This is an archived article that was published on in 2013, and information in the article may be outdated. It is provided only for personal research purposes and may not be reprinted.

With last week's milestone close above 14,000 by the Dow Jones industrial average still fresh on their minds, investors head into a new week today knowing that there are no guarantees the market will continue its charge to its best start in decades.

In one sense, 14,000 was just a number.

Looking at it another way, though, the close at 14,010 on Friday marked the crossing of an important psychological barrier that may help provide the impetus for more investors to return to the stock market, said Sterling Jenson, regional managing director for Wells Capital Management in Salt Lake City.

Jenson added that if some of the "macro issues" that continue to overhang the market — the problems in Europe and the negotiations over U.S. budget deficit — could get settled, the stock markets may continue to improve.

Albion Financial Group President and Co-Founder John Bird said the close above 14,000 suggests that many investors are "tentatively putting their feet back into the stock market" and if it continues to rise, more will join in and test the waters.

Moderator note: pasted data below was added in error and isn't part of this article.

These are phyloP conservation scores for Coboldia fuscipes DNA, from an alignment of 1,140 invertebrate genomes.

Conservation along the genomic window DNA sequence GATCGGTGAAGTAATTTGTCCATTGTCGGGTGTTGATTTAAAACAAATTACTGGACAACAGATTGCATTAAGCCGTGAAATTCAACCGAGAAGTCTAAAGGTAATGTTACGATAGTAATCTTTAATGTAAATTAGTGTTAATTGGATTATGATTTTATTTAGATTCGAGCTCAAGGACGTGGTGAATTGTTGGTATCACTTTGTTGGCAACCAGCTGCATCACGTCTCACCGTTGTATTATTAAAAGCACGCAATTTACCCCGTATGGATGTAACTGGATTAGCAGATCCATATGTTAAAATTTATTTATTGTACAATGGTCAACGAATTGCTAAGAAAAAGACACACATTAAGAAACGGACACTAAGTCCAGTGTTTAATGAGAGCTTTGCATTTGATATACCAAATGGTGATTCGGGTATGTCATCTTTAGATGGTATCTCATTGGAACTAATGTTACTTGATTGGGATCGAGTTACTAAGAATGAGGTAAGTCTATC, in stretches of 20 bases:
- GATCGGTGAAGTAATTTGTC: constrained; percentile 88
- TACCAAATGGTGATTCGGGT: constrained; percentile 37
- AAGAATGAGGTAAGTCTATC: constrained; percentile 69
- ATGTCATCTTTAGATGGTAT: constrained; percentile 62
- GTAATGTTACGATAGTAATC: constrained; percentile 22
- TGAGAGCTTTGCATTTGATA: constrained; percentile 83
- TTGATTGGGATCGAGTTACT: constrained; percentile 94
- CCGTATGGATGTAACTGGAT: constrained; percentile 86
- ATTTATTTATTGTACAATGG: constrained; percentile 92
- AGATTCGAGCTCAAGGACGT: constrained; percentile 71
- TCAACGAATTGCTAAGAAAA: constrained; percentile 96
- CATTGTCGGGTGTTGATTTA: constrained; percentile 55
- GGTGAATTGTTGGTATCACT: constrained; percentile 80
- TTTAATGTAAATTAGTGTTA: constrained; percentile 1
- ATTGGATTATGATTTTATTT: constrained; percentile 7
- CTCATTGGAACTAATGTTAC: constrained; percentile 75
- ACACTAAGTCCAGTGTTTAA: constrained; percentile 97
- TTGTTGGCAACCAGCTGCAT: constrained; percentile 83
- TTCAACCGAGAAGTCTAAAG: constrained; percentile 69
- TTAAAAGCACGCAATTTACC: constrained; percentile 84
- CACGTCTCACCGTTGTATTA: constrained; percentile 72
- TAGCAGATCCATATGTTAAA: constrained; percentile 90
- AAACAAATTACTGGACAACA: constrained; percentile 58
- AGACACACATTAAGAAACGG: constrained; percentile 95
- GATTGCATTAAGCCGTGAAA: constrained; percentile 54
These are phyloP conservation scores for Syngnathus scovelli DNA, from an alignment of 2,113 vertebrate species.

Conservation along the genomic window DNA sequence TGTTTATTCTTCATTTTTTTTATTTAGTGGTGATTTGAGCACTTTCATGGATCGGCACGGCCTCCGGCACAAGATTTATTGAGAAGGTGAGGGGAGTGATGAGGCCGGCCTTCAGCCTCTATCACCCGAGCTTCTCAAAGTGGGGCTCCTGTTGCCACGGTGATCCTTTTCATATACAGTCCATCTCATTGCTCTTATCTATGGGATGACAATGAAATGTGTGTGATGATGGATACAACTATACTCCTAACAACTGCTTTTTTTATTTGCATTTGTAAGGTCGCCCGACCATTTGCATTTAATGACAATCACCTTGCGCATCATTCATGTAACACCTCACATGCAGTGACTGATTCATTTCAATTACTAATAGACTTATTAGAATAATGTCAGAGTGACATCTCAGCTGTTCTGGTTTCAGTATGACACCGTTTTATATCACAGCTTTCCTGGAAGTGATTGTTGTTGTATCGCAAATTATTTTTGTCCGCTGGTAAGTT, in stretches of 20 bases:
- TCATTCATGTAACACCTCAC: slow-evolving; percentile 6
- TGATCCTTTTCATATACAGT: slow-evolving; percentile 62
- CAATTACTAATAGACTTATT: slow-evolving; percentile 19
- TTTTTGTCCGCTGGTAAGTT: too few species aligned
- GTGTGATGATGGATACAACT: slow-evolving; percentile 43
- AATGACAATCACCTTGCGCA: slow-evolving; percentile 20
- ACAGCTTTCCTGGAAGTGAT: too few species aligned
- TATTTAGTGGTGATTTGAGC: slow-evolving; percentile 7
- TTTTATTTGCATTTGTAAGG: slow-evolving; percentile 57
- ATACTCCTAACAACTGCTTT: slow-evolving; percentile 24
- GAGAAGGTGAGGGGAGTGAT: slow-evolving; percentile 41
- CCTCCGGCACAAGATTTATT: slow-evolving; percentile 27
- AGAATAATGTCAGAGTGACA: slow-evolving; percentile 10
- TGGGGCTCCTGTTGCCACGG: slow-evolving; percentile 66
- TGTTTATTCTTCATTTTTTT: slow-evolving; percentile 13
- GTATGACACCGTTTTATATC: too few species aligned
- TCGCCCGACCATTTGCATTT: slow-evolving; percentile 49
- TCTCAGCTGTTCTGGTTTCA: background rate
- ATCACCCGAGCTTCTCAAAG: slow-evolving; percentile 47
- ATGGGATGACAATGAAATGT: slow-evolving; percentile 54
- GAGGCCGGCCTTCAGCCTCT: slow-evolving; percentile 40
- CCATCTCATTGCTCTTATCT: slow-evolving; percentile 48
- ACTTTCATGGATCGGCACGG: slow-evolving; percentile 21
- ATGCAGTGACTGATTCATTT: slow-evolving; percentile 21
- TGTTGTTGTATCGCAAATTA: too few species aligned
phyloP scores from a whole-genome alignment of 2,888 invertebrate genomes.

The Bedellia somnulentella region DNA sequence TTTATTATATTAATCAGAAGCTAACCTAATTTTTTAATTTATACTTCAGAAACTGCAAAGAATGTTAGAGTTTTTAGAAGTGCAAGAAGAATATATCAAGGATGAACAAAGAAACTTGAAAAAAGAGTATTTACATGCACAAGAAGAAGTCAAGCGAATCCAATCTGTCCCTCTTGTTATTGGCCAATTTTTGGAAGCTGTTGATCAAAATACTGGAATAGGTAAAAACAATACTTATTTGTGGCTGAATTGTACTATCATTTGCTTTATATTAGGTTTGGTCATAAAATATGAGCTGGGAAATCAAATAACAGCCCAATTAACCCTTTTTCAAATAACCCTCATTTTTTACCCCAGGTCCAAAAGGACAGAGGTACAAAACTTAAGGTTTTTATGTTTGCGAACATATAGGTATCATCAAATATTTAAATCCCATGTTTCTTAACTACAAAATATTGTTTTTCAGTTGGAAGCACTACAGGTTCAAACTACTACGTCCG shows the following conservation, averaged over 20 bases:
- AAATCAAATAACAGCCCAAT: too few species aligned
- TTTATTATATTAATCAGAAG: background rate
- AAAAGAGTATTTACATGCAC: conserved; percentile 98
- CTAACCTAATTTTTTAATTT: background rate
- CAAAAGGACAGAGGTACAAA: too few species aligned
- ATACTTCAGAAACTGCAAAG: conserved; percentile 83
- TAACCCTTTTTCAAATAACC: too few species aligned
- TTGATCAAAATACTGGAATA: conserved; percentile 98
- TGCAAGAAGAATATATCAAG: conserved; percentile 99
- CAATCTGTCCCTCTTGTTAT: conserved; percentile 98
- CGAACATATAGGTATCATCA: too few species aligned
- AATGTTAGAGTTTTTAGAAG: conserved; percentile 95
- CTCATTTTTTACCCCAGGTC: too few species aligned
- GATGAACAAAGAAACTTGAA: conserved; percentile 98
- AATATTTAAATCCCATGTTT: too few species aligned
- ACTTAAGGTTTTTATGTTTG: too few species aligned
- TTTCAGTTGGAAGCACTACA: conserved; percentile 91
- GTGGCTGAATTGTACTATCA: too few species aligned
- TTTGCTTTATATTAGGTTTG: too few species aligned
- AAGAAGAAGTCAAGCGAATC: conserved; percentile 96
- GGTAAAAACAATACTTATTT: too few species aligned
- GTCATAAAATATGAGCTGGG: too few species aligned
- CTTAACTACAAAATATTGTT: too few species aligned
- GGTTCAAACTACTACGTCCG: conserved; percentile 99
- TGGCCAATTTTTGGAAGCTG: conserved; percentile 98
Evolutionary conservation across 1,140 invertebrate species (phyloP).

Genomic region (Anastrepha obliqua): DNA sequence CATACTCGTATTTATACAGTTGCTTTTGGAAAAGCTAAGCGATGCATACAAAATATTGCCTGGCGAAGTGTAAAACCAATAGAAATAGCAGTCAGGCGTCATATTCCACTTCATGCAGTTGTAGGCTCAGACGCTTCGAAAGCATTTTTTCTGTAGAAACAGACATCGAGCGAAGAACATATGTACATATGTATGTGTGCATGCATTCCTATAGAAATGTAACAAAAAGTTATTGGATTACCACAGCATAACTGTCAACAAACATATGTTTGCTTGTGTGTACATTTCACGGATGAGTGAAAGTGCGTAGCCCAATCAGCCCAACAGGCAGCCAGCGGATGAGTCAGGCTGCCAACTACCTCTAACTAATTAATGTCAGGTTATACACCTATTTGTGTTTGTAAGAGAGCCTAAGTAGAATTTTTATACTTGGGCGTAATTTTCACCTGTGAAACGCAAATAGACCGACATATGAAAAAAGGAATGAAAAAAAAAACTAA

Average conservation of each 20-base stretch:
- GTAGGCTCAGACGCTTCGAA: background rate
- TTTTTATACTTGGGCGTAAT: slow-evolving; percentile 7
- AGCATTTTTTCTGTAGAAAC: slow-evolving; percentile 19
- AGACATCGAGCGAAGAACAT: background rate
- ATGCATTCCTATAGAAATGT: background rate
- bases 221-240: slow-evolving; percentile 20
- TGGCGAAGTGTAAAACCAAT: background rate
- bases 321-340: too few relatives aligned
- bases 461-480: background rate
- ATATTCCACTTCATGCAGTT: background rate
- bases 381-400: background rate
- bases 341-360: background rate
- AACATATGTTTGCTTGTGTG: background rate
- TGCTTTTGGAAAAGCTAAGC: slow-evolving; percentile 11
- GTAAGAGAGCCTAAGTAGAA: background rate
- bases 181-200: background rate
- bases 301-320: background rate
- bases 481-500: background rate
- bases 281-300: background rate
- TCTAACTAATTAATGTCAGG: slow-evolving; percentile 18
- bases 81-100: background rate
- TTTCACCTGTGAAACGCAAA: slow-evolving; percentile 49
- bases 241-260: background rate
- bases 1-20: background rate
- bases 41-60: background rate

The U.S. economy continues to muddle along, Bird said, noting also that Europe — Germany in particular — seems to be coming around to the mindset that it is better to keep the eurozone intact rather than let it fall apart.

Bird said he anticipates all of those factors combined, along with improving corporate earnings, will keep the market moving forward.

Edward Jones stock broker Tammy Radice in Salt Lake City pointed out no one ever knows what the stocks will do in the short term. But "we think conditions are favorable for stocks to rise over time."

Radice added that over the long term stocks tend to follow corporate earnings and the growth of the economy, and that both are rising at modest rates.

She said prepared investors expect bumps in the road and know they need to stay invested and add quality stocks to their portfolios, if appropriate, when prices decline.

Twitter at OberbeckBiz